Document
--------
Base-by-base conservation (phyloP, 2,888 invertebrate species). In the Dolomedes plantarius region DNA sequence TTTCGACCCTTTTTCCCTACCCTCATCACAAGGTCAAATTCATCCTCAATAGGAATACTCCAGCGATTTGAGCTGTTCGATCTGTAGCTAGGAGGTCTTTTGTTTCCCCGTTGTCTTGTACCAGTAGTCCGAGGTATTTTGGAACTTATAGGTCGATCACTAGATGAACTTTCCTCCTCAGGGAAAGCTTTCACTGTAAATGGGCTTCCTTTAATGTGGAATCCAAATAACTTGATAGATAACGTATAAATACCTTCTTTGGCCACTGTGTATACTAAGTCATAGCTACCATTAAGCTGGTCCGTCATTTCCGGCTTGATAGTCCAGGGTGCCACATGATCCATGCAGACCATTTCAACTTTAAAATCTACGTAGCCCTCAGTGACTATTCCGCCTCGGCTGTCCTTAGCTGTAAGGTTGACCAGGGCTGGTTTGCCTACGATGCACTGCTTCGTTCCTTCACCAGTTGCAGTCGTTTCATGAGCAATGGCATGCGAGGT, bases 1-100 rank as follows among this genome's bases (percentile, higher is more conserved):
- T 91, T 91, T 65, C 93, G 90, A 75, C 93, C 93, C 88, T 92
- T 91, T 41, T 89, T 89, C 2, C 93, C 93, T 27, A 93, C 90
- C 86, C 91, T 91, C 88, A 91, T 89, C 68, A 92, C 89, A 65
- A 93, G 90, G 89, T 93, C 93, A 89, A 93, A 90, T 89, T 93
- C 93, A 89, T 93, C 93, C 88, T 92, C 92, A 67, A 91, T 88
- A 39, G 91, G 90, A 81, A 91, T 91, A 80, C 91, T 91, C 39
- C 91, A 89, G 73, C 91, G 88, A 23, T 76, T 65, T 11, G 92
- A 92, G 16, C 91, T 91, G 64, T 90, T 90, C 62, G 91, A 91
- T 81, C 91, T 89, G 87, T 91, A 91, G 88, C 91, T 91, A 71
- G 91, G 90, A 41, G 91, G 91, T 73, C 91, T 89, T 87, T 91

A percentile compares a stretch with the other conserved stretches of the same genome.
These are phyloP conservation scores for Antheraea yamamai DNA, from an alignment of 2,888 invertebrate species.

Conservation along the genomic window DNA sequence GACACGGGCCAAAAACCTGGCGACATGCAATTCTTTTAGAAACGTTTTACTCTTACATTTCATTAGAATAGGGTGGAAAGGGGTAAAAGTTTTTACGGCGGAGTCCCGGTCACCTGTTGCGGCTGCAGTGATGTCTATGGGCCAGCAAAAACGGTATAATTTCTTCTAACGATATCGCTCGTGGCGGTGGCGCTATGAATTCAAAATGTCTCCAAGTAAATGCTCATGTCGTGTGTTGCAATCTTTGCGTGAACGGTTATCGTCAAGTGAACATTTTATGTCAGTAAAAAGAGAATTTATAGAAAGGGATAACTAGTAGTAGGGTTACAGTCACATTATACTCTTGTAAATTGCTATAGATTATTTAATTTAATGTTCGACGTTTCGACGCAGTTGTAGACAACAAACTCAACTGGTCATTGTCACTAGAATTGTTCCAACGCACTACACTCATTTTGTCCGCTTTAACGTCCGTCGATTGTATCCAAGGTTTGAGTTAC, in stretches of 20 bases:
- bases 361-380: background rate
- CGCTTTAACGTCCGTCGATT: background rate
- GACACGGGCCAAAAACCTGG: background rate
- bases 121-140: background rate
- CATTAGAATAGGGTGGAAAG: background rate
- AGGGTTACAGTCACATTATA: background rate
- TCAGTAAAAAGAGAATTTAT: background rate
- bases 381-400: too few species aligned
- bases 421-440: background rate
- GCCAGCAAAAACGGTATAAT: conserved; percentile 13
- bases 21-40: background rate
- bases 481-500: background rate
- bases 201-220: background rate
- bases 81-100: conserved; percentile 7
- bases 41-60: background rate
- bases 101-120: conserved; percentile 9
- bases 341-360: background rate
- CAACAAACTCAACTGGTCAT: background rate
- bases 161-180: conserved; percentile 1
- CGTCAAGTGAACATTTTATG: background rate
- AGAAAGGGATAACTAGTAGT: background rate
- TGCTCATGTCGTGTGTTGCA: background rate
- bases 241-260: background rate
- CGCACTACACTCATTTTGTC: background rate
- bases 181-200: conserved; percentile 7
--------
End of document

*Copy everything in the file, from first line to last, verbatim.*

Base-by-base conservation (phyloP, 2,888 invertebrate species). In the Dolomedes plantarius region DNA sequence TTTCGACCCTTTTTCCCTACCCTCATCACAAGGTCAAATTCATCCTCAATAGGAATACTCCAGCGATTTGAGCTGTTCGATCTGTAGCTAGGAGGTCTTTTGTTTCCCCGTTGTCTTGTACCAGTAGTCCGAGGTATTTTGGAACTTATAGGTCGATCACTAGATGAACTTTCCTCCTCAGGGAAAGCTTTCACTGTAAATGGGCTTCCTTTAATGTGGAATCCAAATAACTTGATAGATAACGTATAAATACCTTCTTTGGCCACTGTGTATACTAAGTCATAGCTACCATTAAGCTGGTCCGTCATTTCCGGCTTGATAGTCCAGGGTGCCACATGATCCATGCAGACCATTTCAACTTTAAAATCTACGTAGCCCTCAGTGACTATTCCGCCTCGGCTGTCCTTAGCTGTAAGGTTGACCAGGGCTGGTTTGCCTACGATGCACTGCTTCGTTCCTTCACCAGTTGCAGTCGTTTCATGAGCAATGGCATGCGAGGT, bases 1-100 rank as follows among this genome's bases (percentile, higher is more conserved):
- T 91, T 91, T 65, C 93, G 90, A 75, C 93, C 93, C 88, T 92
- T 91, T 41, T 89, T 89, C 2, C 93, C 93, T 27, A 93, C 90
- C 86, C 91, T 91, C 88, A 91, T 89, C 68, A 92, C 89, A 65
- A 93, G 90, G 89, T 93, C 93, A 89, A 93, A 90, T 89, T 93
- C 93, A 89, T 93, C 93, C 88, T 92, C 92, A 67, A 91, T 88
- A 39, G 91, G 90, A 81, A 91, T 91, A 80, C 91, T 91, C 39
- C 91, A 89, G 73, C 91, G 88, A 23, T 76, T 65, T 11, G 92
- A 92, G 16, C 91, T 91, G 64, T 90, T 90, C 62, G 91, A 91
- T 81, C 91, T 89, G 87, T 91, A 91, G 88, C 91, T 91, A 71
- G 91, G 90, A 41, G 91, G 91, T 73, C 91, T 89, T 87, T 91

A percentile compares a stretch with the other conserved stretches of the same genome.
These are phyloP conservation scores for Antheraea yamamai DNA, from an alignment of 2,888 invertebrate species.

Conservation along the genomic window DNA sequence GACACGGGCCAAAAACCTGGCGACATGCAATTCTTTTAGAAACGTTTTACTCTTACATTTCATTAGAATAGGGTGGAAAGGGGTAAAAGTTTTTACGGCGGAGTCCCGGTCACCTGTTGCGGCTGCAGTGATGTCTATGGGCCAGCAAAAACGGTATAATTTCTTCTAACGATATCGCTCGTGGCGGTGGCGCTATGAATTCAAAATGTCTCCAAGTAAATGCTCATGTCGTGTGTTGCAATCTTTGCGTGAACGGTTATCGTCAAGTGAACATTTTATGTCAGTAAAAAGAGAATTTATAGAAAGGGATAACTAGTAGTAGGGTTACAGTCACATTATACTCTTGTAAATTGCTATAGATTATTTAATTTAATGTTCGACGTTTCGACGCAGTTGTAGACAACAAACTCAACTGGTCATTGTCACTAGAATTGTTCCAACGCACTACACTCATTTTGTCCGCTTTAACGTCCGTCGATTGTATCCAAGGTTTGAGTTAC, in stretches of 20 bases:
- bases 361-380: background rate
- CGCTTTAACGTCCGTCGATT: background rate
- GACACGGGCCAAAAACCTGG: background rate
- bases 121-140: background rate
- CATTAGAATAGGGTGGAAAG: background rate
- AGGGTTACAGTCACATTATA: background rate
- TCAGTAAAAAGAGAATTTAT: background rate
- bases 381-400: too few species aligned
- bases 421-440: background rate
- GCCAGCAAAAACGGTATAAT: conserved; percentile 13
- bases 21-40: background rate
- bases 481-500: background rate
- bases 201-220: background rate
- bases 81-100: conserved; percentile 7
- bases 41-60: background rate
- bases 101-120: conserved; percentile 9
- bases 341-360: background rate
- CAACAAACTCAACTGGTCAT: background rate
- bases 161-180: conserved; percentile 1
- CGTCAAGTGAACATTTTATG: background rate
- AGAAAGGGATAACTAGTAGT: background rate
- TGCTCATGTCGTGTGTTGCA: background rate
- bases 241-260: background rate
- CGCACTACACTCATTTTGTC: background rate
- bases 181-200: conserved; percentile 7